Today, I attended a private Q&A session with Jeff Sutherland in Paris. For those who don't know, Jeff is one of the fathers of the Scrum development framework and helped to write the Agile Manifesto.
The session was organized by Xebia France, a training center focused on Agile methodologies used to work with him. I had the surprise to be invited last week to this special event. This was a great opportunity to meet Jeff and to better understand Scrum.
As this was a private event, we were only 30 people invited. Before it begins, my thoughts were that Jeff will only occasionally speak during the session. But Luc Legardeur CTO at Xebia took only five minutes to introduce himself, Xebia and the event. Jeff finally made all the session himself. This was, again, a good surprise, I have to thank Xebia for that.
Jeff started the session with a short presentation of Scrum. He chosen the example of a company running CMMI level 5 on which he helps to deploy Scrum to explain the benefits of the framework. We had a lot of numbers and charts to compare CMMI to Scrum productivity and speed in delivering the products. I will not even try to give you the perfect report of what has been said during the session here, but better what I have understood because Jeff talked in English language with passion, but quickly. So please be well as I could have misunderstood some of the things reported here.
Example of a CMMI level 5 company switching to Scrum
- The company was more than twice as productive when working with Scrum than working with CMMI.
- The power of Scrum is to reduce near to zero the rework to do on a development compared to any other project management method.
- A Scrum project working with a Product Owner is twice as productive than a project running without one.
- It really helps to increase productivity to give an estimate duration for the resolution of a bug when you analyse or report it.
- Removing a problematic user story in a sprint and working on it later, finally always help to deliver a working product more quickly.
When the Scrum presentation ends, we started the Q&A session. The Q&A session was a bit short, but to be honest it was really hard to ask relevant questions without concrete subject to talk about.
Question and Answers
Key questions and answers I noted during the Q&A session were :
- Q:What is the place of a business analyst in a scrum team? A:Even if he has to work on the sprint, a business analyst must better not be a Product Owner. He preferably work with the Product Owner, he is even needed to work with.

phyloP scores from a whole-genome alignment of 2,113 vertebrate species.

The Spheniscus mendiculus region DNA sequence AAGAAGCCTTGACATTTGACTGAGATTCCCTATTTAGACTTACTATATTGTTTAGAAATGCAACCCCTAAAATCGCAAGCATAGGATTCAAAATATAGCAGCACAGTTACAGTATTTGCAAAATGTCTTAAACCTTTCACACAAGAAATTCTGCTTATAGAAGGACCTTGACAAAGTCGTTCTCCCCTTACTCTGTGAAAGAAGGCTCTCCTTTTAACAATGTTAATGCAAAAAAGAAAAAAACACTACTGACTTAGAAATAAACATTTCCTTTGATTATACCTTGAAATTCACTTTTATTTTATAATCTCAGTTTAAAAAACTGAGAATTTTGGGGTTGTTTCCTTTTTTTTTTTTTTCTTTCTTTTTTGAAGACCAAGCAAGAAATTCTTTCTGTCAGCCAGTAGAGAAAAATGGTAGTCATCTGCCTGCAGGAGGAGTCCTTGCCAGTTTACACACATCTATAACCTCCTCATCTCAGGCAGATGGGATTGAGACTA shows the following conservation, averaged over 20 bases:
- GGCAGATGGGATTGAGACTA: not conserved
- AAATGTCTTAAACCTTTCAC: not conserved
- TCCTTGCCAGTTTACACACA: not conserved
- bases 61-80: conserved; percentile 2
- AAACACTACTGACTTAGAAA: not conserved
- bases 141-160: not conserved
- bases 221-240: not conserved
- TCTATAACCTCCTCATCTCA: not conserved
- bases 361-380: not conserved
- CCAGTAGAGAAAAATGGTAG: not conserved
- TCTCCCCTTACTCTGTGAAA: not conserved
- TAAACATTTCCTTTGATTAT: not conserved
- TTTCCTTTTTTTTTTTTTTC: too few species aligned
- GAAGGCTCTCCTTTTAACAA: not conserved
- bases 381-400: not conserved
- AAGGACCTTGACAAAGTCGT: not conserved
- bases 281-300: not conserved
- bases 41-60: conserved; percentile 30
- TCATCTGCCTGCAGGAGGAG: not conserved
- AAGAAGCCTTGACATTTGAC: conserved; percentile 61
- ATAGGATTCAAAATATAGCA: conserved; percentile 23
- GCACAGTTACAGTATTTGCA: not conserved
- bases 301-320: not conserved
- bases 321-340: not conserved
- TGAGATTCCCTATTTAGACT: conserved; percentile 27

- Q:Can a software architect must work before a sprint? A:The software architect better have to work during the first week of a sprint, and later with the team when needed. He has to work with the Product Owner to establish the release plan. Jeff reminds us that in any case, the documentation must be written during the sprint, while the project is built, never after the work has been done.
- Q:From which service does a Product Owner better have to came from? A:Jeff gives us some examples with highly qualified people knowing nothing to the product they were working on coaching a team to the failure and by contrary some Product Owners just knowing the product they were working on driving the project to a perfect success. So he tells us that a Product Owner should anyway know the product he his working on.
- Q:What about an huge company driving a project on a 10 years release objective? A:The company have to choose what it will deliver first (I imagine he means internally) and deliver it quickly. Some companies are driving 2000 people on scrum projects. The key is to synchronize all the teams on the same iteration cycle and never change this. Each hierarchy level have to do Scrum of Scrum level by level.
- Q:What tools must we use to work with Scrum? A:The better tool is the one you find appropriate to do the job you have to accomplish. But he knows some teams working with success on tools like Rally Software products, the simple but free Pivotal Tracker, and Jira.
- Q:What about fixed price contracts in Scrum? A:Jeff gives us a long answer, even writing to a paper board (where the photo on header of my blog post came from). But the main idea under his answer is that during a fixed price contract, a Scrum team will always deliver the product before a team working without, so you have to take all the opportunity this gain offers. His conclusion was approximatively that Scrum is all about new opportunities in this case.
- Q:What are the hardest things you've faced when asking non Scrum teams to now work with Scrum? A:The hardest thing is to let understand that the team have to write their tests during the sprint and not after the work ends as they are used to.
There were a cocktail offered after the talk for the participants, but I had to go.